“Getting over a painful experience is much like crossing monkey bars: you have to let go at some point in order to move forward.” C.S. Lewis
When I was a little girl, I liked to climb things, get dirty, play in the mud, ride my bike, skate, sled, and fly a kite. I also enjoyed playing with dolls, arts and crafts supplies, and musical instruments. I immersed myself in the world of words, becoming a voracious reader. In other words, I was a pretty well rounded kid. I also felt a need to prove myself. That came from multiple health diagnoses, including asthma and being flat footed and pigeon toed which required frequent doctor’s visits, allergy shots, and red, clunky looking orthopedic shoes instead of loafers or sneakers like my friends wore. The monkey bars in the playground at Pennypacker Park Elementary School became my challenge course. They were probably no more than 6 feet from end to end, but to me, they might as well have been a mile long.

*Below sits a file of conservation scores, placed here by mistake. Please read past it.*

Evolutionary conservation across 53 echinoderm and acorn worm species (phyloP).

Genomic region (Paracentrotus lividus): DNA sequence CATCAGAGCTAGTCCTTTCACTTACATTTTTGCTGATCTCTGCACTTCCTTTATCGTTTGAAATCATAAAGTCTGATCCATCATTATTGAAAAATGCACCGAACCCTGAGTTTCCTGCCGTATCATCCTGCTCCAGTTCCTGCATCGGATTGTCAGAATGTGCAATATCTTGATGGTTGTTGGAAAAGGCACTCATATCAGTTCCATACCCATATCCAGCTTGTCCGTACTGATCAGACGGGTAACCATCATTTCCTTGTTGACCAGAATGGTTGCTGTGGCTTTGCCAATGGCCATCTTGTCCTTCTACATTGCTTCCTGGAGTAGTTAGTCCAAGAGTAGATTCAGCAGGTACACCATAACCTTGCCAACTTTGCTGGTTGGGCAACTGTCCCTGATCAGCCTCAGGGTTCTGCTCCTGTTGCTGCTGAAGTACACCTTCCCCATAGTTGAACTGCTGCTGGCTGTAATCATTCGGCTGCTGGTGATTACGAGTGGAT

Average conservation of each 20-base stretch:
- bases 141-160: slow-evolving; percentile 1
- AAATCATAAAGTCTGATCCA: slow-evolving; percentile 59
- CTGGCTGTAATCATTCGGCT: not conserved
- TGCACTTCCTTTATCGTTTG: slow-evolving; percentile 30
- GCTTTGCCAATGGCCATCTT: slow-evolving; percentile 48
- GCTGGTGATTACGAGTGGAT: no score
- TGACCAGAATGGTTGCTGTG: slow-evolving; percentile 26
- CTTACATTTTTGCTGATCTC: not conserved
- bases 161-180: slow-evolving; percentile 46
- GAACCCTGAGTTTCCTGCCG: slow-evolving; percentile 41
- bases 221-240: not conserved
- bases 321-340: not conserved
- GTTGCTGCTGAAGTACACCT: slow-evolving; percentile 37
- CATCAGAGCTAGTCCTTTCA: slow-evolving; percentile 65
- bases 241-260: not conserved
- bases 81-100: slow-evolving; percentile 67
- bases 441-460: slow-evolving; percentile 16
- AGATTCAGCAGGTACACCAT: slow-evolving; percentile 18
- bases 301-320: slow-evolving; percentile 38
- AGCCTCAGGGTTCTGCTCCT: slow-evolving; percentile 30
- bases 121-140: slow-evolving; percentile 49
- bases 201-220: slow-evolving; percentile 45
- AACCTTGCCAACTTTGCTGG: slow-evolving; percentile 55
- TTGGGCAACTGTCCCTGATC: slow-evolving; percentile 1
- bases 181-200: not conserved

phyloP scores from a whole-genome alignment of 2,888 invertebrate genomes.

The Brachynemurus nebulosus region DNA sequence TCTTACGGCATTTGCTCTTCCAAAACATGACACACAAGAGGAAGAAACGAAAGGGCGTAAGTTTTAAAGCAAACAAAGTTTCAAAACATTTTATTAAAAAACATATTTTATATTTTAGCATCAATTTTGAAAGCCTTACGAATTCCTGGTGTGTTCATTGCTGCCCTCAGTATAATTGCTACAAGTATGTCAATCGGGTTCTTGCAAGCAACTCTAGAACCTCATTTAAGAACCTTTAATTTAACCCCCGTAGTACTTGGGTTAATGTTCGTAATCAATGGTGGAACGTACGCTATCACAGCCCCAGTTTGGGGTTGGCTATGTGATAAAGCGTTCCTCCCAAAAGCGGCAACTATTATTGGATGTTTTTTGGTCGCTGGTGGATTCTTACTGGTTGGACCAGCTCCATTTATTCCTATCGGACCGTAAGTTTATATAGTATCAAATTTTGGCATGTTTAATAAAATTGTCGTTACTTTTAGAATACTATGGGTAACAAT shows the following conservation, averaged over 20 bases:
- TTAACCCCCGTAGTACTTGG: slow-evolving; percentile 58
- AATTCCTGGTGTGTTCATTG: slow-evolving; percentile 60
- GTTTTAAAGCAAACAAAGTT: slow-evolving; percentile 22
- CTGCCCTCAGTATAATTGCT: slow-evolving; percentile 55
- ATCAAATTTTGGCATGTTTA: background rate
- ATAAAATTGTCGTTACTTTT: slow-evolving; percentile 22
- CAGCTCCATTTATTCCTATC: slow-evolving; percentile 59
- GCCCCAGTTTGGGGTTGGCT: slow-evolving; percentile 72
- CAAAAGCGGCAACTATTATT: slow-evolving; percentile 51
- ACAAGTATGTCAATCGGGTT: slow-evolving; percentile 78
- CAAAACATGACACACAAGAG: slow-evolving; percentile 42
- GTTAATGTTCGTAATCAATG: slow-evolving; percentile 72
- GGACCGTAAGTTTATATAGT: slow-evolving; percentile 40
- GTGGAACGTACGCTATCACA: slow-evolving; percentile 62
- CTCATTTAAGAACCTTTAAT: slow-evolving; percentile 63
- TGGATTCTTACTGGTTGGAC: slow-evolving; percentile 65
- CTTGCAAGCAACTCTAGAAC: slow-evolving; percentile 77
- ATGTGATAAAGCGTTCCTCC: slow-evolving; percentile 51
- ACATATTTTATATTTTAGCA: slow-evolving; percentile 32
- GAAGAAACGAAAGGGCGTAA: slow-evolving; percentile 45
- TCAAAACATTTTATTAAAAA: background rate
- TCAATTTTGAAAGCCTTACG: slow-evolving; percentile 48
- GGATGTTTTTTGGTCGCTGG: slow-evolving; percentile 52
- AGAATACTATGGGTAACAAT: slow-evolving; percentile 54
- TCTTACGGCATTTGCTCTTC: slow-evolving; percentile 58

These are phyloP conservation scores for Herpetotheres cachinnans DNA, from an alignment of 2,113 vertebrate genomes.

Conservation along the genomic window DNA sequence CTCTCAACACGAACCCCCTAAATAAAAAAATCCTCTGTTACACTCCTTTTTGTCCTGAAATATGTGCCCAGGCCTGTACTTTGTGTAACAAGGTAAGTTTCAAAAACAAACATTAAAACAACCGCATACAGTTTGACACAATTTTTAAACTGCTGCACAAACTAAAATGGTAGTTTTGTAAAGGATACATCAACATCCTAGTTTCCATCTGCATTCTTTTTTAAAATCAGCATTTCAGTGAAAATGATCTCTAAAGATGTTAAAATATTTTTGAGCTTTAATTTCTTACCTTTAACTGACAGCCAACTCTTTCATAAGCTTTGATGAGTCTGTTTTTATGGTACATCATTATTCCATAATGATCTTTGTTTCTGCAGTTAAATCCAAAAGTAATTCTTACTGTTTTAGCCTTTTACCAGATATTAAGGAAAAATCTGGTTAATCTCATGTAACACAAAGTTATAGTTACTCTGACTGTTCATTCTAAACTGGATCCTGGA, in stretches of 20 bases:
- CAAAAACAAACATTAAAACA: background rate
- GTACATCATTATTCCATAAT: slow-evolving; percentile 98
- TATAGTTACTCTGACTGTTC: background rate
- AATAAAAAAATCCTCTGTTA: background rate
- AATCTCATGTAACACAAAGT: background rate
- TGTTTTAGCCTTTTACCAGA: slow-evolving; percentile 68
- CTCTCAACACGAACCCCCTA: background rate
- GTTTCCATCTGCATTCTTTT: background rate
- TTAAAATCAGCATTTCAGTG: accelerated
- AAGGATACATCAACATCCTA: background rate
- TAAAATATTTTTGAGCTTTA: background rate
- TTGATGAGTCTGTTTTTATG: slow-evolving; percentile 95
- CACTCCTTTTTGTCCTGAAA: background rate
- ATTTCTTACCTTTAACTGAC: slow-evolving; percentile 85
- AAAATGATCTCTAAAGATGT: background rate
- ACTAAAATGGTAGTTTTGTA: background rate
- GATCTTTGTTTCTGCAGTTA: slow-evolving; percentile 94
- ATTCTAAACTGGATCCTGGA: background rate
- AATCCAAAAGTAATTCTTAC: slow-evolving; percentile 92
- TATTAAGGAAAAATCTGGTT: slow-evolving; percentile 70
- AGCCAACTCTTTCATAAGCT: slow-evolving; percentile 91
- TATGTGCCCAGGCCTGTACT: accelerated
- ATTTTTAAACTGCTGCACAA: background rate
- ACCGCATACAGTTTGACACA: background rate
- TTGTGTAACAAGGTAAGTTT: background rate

The first time I climbed the ladder to reach for the first rung, my heart was racing…”Could I do what the other kids did, moving hand over hand to the end in one graceful swoop?” Nope. After the first few bars, I dropped to the dusty ground beneath it, feeling discouraged. I don’t remember if they made fun of me, but the taunting inside my head was obnoxiously loud. The next time, I went perhaps one bar further and hung there for a few more moments that felt like an eternity. I was so determined to do this that I developed blisters on my hands. I wasn’t about to give up. Not sure how long it took, but eventually I made my way to the other side. Never again could I say I couldn’t do it. Such a sense of triumph!
Now the thing is, I did have to release one bar before moving to the next one, or I would never have reached the end and my blisters would have grown blisters. How long do we cling to distressing memories as if they are still happening? What stops us from relinquishing the cold steel bars of regret, what if’s and if onlies, shoulda, woulda, coulda thinking? What if monkeying around was as much fun as swinging from vines in a rain forest jungle or simply playground equipment in a suburban South Jersey schoolyard?
http://youtu.be/JmH9ahaTt7k Hey Hey, We’re The Monkees